The apostle Paul used the words mystery and mysteries twenty times in his thirteen inspired epistles (Romans through Philemon). Each reference is associated with the body of truth that the risen and glorified Christ personally revealed to him from heaven that he might make it known to the church which is the body of Christ. By the grace of God he preached this truth among the Gentiles and it was his burden "to make all men see what is the fellowship of the mystery, which from the beginning of the world hath been hid in God" (Ephesians 3:9).
The mystery is a major Bible doctrine that all believers should understand and work to make known to others. Yet when is the last time that you either heard or read a Bible study on this great doctrine? There is a glaring absence of it in pulpits and Christian literature. Why is that? I think that many do not see this truth because they have not personally searched the scriptures to see whether it is so (Acts 17:11). Many others will just totally dismiss it without sincere consideration because it does not line up with their preconceived ideas and traditional (but wrong) interpretations.
The degree of light that the Lord will give us in his word depends upon what we do with the light that he has already given us. As we receive and walk in the light of God's word, he will give us more light. No one has mastered the Bible. There are deep things in it waiting to be brought to light for those who are willing to search it with a heart and mind that is wholly dependent upon the Spirit of God. Consider what Paul said in this regard:
6 Howbeit we speak wisdom among them that are perfect: yet not the wisdom of this world, nor of the princes of this world, that come to nought:
7 But we speak the wisdom of God in a mystery, even the hidden wisdom, which God ordained before the world unto our glory:
8 Which none of the princes of this world knew: for had they known it, they would not have crucified the Lord of glory.
9 But as it is written, Eye hath not seen, nor ear heard, neither have entered into the heart of man, the things which God hath prepared for them that love him.
10 But God hath revealed them unto us by his Spirit: for the Spirit searcheth all things, yea, the deep things of God.
11 For what man knoweth the things of a man, save the spirit of man which is in him? even so the things of God knoweth no man, but the Spirit of God.
12 Now we have received, not the spirit of the world, but the spirit which is of God; that we might know the things that are freely given us of God.
13 Which things also we speak, not in the words which man's wisdom teacheth, but which the Holy Ghost teacheth; comparing spiritual things with spiritual things with spiritual. (1 Corinthians 2:6-13)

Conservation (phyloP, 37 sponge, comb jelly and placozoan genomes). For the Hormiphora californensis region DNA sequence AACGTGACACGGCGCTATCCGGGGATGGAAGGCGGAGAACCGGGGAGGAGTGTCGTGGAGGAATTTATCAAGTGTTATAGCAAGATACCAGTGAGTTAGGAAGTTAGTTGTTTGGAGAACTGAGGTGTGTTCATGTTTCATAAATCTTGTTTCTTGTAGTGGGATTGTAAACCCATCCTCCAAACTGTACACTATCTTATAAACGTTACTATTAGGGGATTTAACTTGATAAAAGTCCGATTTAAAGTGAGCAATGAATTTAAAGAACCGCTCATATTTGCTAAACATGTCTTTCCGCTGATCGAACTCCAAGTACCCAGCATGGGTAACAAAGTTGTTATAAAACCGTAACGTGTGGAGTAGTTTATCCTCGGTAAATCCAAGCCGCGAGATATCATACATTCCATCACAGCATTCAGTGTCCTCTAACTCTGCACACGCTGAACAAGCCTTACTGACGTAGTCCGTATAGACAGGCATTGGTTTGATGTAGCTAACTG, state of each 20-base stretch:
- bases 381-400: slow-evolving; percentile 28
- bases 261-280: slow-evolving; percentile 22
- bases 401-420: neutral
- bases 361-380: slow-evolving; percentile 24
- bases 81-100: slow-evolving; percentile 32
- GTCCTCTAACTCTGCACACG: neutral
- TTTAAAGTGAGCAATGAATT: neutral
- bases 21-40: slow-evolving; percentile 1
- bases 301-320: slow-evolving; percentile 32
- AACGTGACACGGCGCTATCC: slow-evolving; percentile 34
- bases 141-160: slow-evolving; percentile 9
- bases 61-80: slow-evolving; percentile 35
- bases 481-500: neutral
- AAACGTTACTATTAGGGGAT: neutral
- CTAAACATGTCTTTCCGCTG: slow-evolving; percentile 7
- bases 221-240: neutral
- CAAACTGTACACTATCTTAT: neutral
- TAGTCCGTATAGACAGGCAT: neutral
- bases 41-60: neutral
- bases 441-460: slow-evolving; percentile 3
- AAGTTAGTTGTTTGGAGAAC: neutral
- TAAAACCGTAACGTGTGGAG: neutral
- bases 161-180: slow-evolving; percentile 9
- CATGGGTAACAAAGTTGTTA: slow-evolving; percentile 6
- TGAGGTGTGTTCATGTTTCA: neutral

While all scripture is certainly for us (Romans 15:4; 2 Timothy 3:16), it was not all written about us, or directly to us. God's word was given by progressive revelation. In other words, He did not reveal everything at once. As God dispensed new revelation to man, there were corresponding changes in the way that he dealt with man. God does not change in his person, principles, or promises (Hebrews 13:8), but he does change in the way that he deals with man.
For example, consider the issue of eating meat. In the beginning God told Adam that fruits and vegetables would be his meat (Genesis 1:29). About fifteen hundred years later, God told Noah that "every living thing that liveth shall be meat for you; even as the green herb have I given you all things. But flesh with the life thereof, which is the blood thereof, shall ye not eat" (Genesis 9:3-4). A thousand years after that God revealed to Moses that the children of Israel were not to eat certain meats which He called unclean (Leviticus 11). Finally, about fifteen hundred years later, God revealed through Paul that the church is free to eat any meat (even if it is cooked rare) and that those who would command us to "abstain from meats" are teaching the "doctrines of devils" (1 Timothy 4:1-5). This illustrates progressive revelation and how God changes in his dealings with man according to what he has revealed.
In the only verse in which we are commanded to study the word of God we are also told why to do it and how to do it:
Study to shew thyself approved unto God, a workman that needeth not to be ashamed, rightly dividing the word of truth. (2 Timothy 2:15)
To rightly divide the word of truth is to recognize and consistently maintain the divisions that God put in the scripture. Right division does not diminish any part of the word because it is all "the word of truth." However, the mystery of the body of Christ is a distinct revelation that was made known through Paul's ministry (Ephesians 3:3), and we must consistently divide it from what was made known before him. Much of the doctrinal confusion and division that exists in the professing church is a result of the failure to rightly divide the scripture.
Five Keys to Bible Study
1. Believe the scriptures (1 Thessalonians 2:13)
2. Search the scriptures (Acts 17:11)
3. Compare scripture with scripture (1 Corinthians 2:13)
4. Consider the scriptures written by Paul (2 Timothy 2:7)
5. Rightly divide the scriptures (2 Timothy 2:15)